The Scanlon plan is a model for business organization. This type of organizational structure is a gain sharing program, and seeks to involve employees more directly in the processes of corporate decision-making in order to benefit from suggestions and contributions from employees. Employees are rewarded for their input and assistance through profit sharing plans, which disperse some portion of the economic benefits generated by a more engaged workforce to the members of that workforce. These plans work best in environments where employees have relatively stable, long-term attachments to a single corporation.
Joseph Scanlon, for whom this type of management plan is named, implemented the first such system in the early years of the Great Depression. His initial goal was to save enterprises threatened by the economic collapse, and to do so by drawing on the collective skill and wisdom of the entire workforce at a given firm. Early examples of the Scanlon plan were generally successful, and this approach to labor-management relations gained ground steadily in subsequent years.
A simple piece of logic is at the heart of the Scanlon plan: If all employees have a personal and tangible financial stake in the success of a corporation, they will contribute more actively to its success. This stake is usually created through a system of gain sharing. In such a system, employees are made part of the process of allocating labor and capital resources within the company. Employees then collectively share a portion of any cost savings that they are able to generate through systematic improvements or more dedicated and productive labor.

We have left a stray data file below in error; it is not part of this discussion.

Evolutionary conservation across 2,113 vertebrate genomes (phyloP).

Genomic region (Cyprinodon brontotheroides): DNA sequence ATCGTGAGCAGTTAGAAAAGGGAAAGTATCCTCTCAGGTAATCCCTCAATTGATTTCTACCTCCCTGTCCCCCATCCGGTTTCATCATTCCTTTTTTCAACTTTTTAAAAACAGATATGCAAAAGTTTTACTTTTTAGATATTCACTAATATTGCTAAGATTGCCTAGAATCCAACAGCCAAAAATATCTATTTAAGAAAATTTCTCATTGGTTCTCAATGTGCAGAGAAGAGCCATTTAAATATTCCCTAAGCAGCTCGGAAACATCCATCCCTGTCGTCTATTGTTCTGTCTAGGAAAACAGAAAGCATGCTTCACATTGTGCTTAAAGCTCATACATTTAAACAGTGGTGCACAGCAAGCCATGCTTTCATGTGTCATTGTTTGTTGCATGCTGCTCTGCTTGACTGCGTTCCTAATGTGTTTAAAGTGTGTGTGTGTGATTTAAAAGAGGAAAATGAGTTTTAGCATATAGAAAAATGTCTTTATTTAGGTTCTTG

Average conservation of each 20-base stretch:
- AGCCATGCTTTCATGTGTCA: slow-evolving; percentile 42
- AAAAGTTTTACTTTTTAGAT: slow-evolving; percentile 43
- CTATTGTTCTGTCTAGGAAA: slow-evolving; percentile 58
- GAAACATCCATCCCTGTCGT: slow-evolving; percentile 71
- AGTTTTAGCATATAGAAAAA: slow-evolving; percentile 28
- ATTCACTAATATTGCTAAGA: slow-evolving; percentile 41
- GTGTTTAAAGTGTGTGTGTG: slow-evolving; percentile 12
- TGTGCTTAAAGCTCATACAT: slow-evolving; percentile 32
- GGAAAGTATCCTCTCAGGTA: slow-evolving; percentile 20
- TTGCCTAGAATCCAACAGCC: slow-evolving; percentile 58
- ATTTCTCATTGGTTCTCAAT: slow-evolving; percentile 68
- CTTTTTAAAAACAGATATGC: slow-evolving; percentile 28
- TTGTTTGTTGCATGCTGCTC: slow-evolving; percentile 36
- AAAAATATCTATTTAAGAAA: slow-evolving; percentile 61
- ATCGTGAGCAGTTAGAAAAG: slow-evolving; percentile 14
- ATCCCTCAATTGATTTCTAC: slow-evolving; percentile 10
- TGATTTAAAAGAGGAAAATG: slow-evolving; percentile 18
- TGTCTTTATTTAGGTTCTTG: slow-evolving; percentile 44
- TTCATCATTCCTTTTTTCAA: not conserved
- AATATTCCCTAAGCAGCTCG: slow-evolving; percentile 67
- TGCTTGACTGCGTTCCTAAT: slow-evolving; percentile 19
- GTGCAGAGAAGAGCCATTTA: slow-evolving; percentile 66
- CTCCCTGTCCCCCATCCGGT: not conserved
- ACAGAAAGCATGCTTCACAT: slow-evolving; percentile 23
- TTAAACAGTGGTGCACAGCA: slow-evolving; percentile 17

Suggestions from employees are generally filtered through committees. In a standard Scanlon plan, a series of production committees operate on the departmental level to solicit and discuss ways to improve productivity. A screening committee operates at a higher level and is made up of members of the workforce and representatives from management. This committee reviews the progress made in improving efficiency and computes the amount of additional compensation to be paid to workers as their share of these improvements.
A Scanlon plan can dramatically improve the efficiency of production and operation in a company, large or small. These plans produce gradual incremental improvement and generate results over the medium or long term rather producing rapid cost savings. Such plans are most effective when they have time to work. They also benefit greatly from real, rather than formulaic, participation from both workers and management. If both workers and management are actively committed to a Scanlon plan and stick to it over the course of multiple years the rewards can be substantial.